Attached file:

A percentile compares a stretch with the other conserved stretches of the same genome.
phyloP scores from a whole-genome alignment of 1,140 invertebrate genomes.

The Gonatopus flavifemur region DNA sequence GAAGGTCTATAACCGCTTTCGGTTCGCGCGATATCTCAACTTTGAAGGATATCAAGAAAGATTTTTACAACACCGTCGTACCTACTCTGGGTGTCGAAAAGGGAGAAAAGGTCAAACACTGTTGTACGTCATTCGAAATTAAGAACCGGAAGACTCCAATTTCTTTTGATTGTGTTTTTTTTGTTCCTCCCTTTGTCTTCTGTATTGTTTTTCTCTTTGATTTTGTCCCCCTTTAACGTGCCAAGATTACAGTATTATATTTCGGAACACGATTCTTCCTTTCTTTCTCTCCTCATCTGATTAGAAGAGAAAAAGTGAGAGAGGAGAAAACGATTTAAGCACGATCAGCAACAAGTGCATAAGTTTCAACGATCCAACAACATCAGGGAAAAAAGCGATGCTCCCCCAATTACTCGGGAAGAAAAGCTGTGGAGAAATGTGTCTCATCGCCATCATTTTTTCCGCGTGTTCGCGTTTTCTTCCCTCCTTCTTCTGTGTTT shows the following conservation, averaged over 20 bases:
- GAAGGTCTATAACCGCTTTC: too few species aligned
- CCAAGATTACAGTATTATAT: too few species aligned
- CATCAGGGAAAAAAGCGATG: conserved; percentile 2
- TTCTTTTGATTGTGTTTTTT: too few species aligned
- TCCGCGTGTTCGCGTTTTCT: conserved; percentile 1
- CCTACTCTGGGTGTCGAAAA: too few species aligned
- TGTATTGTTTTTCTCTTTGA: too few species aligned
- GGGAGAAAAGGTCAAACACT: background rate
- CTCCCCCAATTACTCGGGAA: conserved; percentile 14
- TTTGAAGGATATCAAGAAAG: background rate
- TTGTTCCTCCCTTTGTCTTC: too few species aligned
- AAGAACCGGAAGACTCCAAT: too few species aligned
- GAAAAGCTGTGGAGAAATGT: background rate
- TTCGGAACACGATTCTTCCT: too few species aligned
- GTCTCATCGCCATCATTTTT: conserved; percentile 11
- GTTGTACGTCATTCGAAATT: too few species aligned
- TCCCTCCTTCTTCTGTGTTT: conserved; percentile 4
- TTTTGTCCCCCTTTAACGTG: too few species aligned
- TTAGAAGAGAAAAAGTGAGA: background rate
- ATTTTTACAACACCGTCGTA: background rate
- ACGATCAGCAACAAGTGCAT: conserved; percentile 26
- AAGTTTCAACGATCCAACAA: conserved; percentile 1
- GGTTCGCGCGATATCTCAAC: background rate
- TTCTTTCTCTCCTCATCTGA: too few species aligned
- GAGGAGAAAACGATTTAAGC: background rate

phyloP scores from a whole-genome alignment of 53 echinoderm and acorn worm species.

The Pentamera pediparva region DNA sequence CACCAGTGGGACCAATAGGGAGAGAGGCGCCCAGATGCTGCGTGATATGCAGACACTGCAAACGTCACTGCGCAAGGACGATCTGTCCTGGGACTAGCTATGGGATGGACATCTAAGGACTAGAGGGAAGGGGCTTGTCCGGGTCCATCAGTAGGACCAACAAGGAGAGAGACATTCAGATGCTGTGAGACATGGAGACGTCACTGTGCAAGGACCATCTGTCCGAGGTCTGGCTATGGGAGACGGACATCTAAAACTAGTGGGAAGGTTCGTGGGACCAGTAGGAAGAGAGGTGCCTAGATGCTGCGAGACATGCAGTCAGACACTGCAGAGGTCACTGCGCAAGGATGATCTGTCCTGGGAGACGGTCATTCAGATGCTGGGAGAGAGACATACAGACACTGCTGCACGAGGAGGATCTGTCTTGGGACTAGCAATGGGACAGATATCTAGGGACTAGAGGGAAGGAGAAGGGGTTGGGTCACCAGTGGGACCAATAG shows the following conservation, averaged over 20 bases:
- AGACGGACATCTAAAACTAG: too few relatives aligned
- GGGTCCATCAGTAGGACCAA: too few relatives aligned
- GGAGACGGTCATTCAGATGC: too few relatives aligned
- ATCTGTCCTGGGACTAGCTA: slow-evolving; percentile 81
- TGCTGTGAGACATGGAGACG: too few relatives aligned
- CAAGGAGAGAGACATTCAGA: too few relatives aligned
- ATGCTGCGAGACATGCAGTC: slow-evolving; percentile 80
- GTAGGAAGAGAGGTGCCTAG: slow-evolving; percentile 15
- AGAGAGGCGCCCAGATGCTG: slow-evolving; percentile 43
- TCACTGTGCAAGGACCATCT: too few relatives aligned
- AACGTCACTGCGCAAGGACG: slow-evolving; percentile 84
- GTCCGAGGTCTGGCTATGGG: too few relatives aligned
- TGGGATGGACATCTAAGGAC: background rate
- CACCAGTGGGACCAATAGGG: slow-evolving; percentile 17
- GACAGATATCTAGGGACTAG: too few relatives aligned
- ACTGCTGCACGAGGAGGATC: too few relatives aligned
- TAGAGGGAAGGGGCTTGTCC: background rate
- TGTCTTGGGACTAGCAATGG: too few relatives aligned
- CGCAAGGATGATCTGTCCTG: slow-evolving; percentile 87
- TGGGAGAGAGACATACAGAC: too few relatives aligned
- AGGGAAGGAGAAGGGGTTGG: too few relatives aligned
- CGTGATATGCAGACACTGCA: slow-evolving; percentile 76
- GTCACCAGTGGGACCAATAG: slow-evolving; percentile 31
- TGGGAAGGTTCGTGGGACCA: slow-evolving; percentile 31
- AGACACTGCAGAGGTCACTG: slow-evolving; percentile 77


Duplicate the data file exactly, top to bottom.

A percentile compares a stretch with the other conserved stretches of the same genome.
phyloP scores from a whole-genome alignment of 1,140 invertebrate genomes.

The Gonatopus flavifemur region DNA sequence GAAGGTCTATAACCGCTTTCGGTTCGCGCGATATCTCAACTTTGAAGGATATCAAGAAAGATTTTTACAACACCGTCGTACCTACTCTGGGTGTCGAAAAGGGAGAAAAGGTCAAACACTGTTGTACGTCATTCGAAATTAAGAACCGGAAGACTCCAATTTCTTTTGATTGTGTTTTTTTTGTTCCTCCCTTTGTCTTCTGTATTGTTTTTCTCTTTGATTTTGTCCCCCTTTAACGTGCCAAGATTACAGTATTATATTTCGGAACACGATTCTTCCTTTCTTTCTCTCCTCATCTGATTAGAAGAGAAAAAGTGAGAGAGGAGAAAACGATTTAAGCACGATCAGCAACAAGTGCATAAGTTTCAACGATCCAACAACATCAGGGAAAAAAGCGATGCTCCCCCAATTACTCGGGAAGAAAAGCTGTGGAGAAATGTGTCTCATCGCCATCATTTTTTCCGCGTGTTCGCGTTTTCTTCCCTCCTTCTTCTGTGTTT shows the following conservation, averaged over 20 bases:
- GAAGGTCTATAACCGCTTTC: too few species aligned
- CCAAGATTACAGTATTATAT: too few species aligned
- CATCAGGGAAAAAAGCGATG: conserved; percentile 2
- TTCTTTTGATTGTGTTTTTT: too few species aligned
- TCCGCGTGTTCGCGTTTTCT: conserved; percentile 1
- CCTACTCTGGGTGTCGAAAA: too few species aligned
- TGTATTGTTTTTCTCTTTGA: too few species aligned
- GGGAGAAAAGGTCAAACACT: background rate
- CTCCCCCAATTACTCGGGAA: conserved; percentile 14
- TTTGAAGGATATCAAGAAAG: background rate
- TTGTTCCTCCCTTTGTCTTC: too few species aligned
- AAGAACCGGAAGACTCCAAT: too few species aligned
- GAAAAGCTGTGGAGAAATGT: background rate
- TTCGGAACACGATTCTTCCT: too few species aligned
- GTCTCATCGCCATCATTTTT: conserved; percentile 11
- GTTGTACGTCATTCGAAATT: too few species aligned
- TCCCTCCTTCTTCTGTGTTT: conserved; percentile 4
- TTTTGTCCCCCTTTAACGTG: too few species aligned
- TTAGAAGAGAAAAAGTGAGA: background rate
- ATTTTTACAACACCGTCGTA: background rate
- ACGATCAGCAACAAGTGCAT: conserved; percentile 26
- AAGTTTCAACGATCCAACAA: conserved; percentile 1
- GGTTCGCGCGATATCTCAAC: background rate
- TTCTTTCTCTCCTCATCTGA: too few species aligned
- GAGGAGAAAACGATTTAAGC: background rate

phyloP scores from a whole-genome alignment of 53 echinoderm and acorn worm species.

The Pentamera pediparva region DNA sequence CACCAGTGGGACCAATAGGGAGAGAGGCGCCCAGATGCTGCGTGATATGCAGACACTGCAAACGTCACTGCGCAAGGACGATCTGTCCTGGGACTAGCTATGGGATGGACATCTAAGGACTAGAGGGAAGGGGCTTGTCCGGGTCCATCAGTAGGACCAACAAGGAGAGAGACATTCAGATGCTGTGAGACATGGAGACGTCACTGTGCAAGGACCATCTGTCCGAGGTCTGGCTATGGGAGACGGACATCTAAAACTAGTGGGAAGGTTCGTGGGACCAGTAGGAAGAGAGGTGCCTAGATGCTGCGAGACATGCAGTCAGACACTGCAGAGGTCACTGCGCAAGGATGATCTGTCCTGGGAGACGGTCATTCAGATGCTGGGAGAGAGACATACAGACACTGCTGCACGAGGAGGATCTGTCTTGGGACTAGCAATGGGACAGATATCTAGGGACTAGAGGGAAGGAGAAGGGGTTGGGTCACCAGTGGGACCAATAG shows the following conservation, averaged over 20 bases:
- AGACGGACATCTAAAACTAG: too few relatives aligned
- GGGTCCATCAGTAGGACCAA: too few relatives aligned
- GGAGACGGTCATTCAGATGC: too few relatives aligned
- ATCTGTCCTGGGACTAGCTA: slow-evolving; percentile 81
- TGCTGTGAGACATGGAGACG: too few relatives aligned
- CAAGGAGAGAGACATTCAGA: too few relatives aligned
- ATGCTGCGAGACATGCAGTC: slow-evolving; percentile 80
- GTAGGAAGAGAGGTGCCTAG: slow-evolving; percentile 15
- AGAGAGGCGCCCAGATGCTG: slow-evolving; percentile 43
- TCACTGTGCAAGGACCATCT: too few relatives aligned
- AACGTCACTGCGCAAGGACG: slow-evolving; percentile 84
- GTCCGAGGTCTGGCTATGGG: too few relatives aligned
- TGGGATGGACATCTAAGGAC: background rate
- CACCAGTGGGACCAATAGGG: slow-evolving; percentile 17
- GACAGATATCTAGGGACTAG: too few relatives aligned
- ACTGCTGCACGAGGAGGATC: too few relatives aligned
- TAGAGGGAAGGGGCTTGTCC: background rate
- TGTCTTGGGACTAGCAATGG: too few relatives aligned
- CGCAAGGATGATCTGTCCTG: slow-evolving; percentile 87
- TGGGAGAGAGACATACAGAC: too few relatives aligned
- AGGGAAGGAGAAGGGGTTGG: too few relatives aligned
- CGTGATATGCAGACACTGCA: slow-evolving; percentile 76
- GTCACCAGTGGGACCAATAG: slow-evolving; percentile 31
- TGGGAAGGTTCGTGGGACCA: slow-evolving; percentile 31
- AGACACTGCAGAGGTCACTG: slow-evolving; percentile 77